Talking Transportation at Door County School Districts

It’s big. It’s yellow, and many people say they learned just as much on it as they did in school. “It” in this scenario is the school bus, with the (hopefully) friendly driver, imitation leather seats and “camera” used to fool children into behaving.

Four of Door County’s five school districts operate in rural communities, making transportation a big part of their budgets. Over the years some districts have considered contracting transportation services. We broke down the different approaches area schools take to get students to and from school and extra-curricular activities, and how those decisions impact their budgets.

Sevastopol Superintendent Steve Cromell said that Door County school districts looked into hiring a bus service before he started in the district five years ago, but he said the investigation was preliminary.

Switching to a bus service “requires a lot of preemptive footwork,” Cromell said, such as ensuring fair treatment of employees and analyzing current costs with projected bus service costs, among other variables.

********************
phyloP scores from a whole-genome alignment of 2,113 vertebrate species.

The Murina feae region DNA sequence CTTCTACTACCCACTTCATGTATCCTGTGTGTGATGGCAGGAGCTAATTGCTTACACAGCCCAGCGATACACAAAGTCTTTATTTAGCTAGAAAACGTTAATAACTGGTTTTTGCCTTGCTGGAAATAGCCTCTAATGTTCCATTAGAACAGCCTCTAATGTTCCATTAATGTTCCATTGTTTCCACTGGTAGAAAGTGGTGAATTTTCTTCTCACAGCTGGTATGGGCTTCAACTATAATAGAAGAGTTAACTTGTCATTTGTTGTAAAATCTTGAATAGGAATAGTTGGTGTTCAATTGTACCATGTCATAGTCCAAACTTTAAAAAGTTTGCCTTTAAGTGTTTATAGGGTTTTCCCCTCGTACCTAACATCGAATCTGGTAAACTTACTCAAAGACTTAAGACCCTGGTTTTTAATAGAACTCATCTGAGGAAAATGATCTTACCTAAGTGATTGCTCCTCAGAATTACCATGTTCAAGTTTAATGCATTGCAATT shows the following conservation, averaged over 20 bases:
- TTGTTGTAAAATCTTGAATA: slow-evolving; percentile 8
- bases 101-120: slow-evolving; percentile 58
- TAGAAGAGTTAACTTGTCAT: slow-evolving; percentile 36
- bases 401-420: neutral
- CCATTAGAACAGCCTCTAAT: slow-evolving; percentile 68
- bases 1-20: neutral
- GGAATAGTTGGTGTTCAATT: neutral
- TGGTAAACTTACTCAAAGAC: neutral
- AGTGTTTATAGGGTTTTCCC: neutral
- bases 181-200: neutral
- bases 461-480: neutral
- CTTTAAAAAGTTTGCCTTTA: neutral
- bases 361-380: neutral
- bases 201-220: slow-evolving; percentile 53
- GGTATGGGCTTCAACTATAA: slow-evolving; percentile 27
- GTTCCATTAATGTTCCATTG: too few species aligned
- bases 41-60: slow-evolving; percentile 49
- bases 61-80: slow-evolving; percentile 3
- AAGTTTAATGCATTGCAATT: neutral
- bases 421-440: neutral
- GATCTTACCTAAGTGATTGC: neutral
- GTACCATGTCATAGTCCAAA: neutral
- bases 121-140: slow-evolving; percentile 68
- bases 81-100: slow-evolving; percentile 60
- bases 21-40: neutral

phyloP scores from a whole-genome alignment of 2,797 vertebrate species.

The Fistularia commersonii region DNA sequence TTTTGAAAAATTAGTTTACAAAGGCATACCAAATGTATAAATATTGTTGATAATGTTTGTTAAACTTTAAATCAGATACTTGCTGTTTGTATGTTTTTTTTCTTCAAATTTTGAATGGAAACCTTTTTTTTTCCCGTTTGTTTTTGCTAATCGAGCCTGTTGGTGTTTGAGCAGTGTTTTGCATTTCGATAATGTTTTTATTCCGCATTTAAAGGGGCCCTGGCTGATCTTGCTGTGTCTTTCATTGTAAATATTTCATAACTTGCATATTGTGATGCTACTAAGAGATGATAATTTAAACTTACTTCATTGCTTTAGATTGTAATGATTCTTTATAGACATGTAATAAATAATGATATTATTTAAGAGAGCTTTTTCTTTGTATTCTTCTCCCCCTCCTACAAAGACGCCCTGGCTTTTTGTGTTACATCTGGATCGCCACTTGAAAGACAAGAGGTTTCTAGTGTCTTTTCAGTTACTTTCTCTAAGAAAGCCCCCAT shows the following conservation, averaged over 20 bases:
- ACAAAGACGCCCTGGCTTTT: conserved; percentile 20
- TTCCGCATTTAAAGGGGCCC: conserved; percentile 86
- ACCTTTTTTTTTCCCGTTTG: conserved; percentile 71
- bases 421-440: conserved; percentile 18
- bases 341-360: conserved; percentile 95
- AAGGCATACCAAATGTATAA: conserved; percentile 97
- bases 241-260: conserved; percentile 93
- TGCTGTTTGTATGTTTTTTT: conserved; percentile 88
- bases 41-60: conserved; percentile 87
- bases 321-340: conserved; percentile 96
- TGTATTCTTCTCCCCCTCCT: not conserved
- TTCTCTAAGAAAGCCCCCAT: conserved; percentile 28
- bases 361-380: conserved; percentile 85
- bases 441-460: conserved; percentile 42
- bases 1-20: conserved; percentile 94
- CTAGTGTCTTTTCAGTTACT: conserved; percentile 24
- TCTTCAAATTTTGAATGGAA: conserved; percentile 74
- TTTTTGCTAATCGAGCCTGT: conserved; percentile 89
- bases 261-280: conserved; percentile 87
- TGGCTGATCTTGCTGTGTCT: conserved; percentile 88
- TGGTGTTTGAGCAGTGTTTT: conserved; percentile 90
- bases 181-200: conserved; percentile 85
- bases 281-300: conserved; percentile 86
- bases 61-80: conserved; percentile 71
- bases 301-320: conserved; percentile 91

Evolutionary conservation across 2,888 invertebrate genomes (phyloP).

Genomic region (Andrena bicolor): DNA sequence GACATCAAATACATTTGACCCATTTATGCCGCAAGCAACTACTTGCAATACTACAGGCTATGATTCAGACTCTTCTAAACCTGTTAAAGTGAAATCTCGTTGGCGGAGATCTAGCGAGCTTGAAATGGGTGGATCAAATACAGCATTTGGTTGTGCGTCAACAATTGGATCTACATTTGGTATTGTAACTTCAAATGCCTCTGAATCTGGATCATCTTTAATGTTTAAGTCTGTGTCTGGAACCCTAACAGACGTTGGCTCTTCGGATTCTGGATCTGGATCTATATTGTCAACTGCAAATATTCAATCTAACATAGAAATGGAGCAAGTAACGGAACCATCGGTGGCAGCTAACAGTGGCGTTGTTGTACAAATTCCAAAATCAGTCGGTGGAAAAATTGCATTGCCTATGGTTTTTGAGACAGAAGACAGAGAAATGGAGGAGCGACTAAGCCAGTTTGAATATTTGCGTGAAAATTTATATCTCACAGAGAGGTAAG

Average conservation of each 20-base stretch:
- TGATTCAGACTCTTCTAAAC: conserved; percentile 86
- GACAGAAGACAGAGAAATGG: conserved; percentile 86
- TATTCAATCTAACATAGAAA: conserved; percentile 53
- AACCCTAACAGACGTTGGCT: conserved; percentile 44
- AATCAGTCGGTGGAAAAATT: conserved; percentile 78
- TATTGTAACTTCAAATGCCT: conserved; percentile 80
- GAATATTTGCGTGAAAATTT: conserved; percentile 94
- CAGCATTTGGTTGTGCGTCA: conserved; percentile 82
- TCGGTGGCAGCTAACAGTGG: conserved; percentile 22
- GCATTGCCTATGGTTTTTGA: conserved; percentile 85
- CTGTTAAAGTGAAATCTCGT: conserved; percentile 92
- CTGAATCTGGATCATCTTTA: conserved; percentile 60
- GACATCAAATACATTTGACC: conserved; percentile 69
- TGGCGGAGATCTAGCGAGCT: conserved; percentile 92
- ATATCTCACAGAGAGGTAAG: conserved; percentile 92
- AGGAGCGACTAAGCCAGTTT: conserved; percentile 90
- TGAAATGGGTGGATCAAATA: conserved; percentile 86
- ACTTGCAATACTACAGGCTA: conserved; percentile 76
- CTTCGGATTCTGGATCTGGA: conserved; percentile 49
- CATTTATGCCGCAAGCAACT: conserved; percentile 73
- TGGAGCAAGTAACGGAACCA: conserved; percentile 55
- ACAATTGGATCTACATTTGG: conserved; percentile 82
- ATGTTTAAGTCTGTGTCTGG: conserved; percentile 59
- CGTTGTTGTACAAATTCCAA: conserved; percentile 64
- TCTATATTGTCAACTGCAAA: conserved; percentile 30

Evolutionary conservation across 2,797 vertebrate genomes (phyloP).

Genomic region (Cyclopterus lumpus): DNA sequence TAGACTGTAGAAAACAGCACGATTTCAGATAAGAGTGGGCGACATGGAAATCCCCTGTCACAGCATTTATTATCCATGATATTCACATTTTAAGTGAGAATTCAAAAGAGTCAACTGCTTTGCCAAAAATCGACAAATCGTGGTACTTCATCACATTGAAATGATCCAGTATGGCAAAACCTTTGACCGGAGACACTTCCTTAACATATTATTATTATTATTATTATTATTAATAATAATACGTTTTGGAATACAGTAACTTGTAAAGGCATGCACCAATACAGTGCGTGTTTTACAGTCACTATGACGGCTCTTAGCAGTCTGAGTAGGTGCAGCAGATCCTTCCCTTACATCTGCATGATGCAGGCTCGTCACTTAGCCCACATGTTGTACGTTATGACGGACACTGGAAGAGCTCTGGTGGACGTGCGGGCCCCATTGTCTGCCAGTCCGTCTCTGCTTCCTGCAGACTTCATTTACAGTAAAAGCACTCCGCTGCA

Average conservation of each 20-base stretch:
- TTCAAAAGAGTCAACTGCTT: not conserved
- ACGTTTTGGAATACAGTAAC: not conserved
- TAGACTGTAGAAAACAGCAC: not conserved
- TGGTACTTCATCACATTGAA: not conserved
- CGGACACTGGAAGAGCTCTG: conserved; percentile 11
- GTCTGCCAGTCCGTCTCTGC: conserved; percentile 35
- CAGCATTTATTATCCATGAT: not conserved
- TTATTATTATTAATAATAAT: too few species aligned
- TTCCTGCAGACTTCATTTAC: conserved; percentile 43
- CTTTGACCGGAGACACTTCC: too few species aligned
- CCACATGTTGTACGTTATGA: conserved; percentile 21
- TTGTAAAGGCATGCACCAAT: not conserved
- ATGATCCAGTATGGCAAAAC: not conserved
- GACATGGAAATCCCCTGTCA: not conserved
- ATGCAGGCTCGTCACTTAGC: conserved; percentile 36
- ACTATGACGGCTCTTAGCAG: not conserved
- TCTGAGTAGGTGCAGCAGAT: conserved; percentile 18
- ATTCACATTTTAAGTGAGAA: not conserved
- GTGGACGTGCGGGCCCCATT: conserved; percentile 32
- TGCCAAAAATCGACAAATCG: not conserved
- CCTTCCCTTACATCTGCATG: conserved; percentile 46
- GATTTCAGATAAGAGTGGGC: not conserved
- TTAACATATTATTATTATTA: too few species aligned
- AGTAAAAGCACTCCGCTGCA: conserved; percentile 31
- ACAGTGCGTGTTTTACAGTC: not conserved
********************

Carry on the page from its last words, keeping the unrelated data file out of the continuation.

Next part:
While his district isn’t in a position to make a decision about switching to a bus service, Cromell said tough economic times could push the district to consider the possibility.

“As we’re trying to be more accountable and fiscally responsible you have to look at it,” Cromell said.

Sevastopol paid $345,000 in transportation costs during the 2010-2011 school year and is budgeting the same for this year. That figure includes costs for daily bus routes as well as for extra-curricular activities.

The Sevastopol School District covers 100 square miles, and while many high school students drive to school each day, Cromell estimated that 70 to 80 percent of the students ride the bus. That’s about 400 students. The school has nine regular bus routes and 11 busses.

Wonder why a small school like Gibraltar is paying more than Southern Door and Sturgeon Bay for bus transportation?
Well, a lot more than school size plays into transportation costs. Each school faces its own challenges and hidden costs. Gibraltar, for example, covers a much larger geographic area than Sturgeon Bay. Sturgeon Bay busses travel between seven and 13 miles twice per day, while Gibraltar’s busses travel an average of 22 miles twice per day.

Southern Door is also a large district area-wise, and the cost of one new bus for 2011-12 is included in its budget.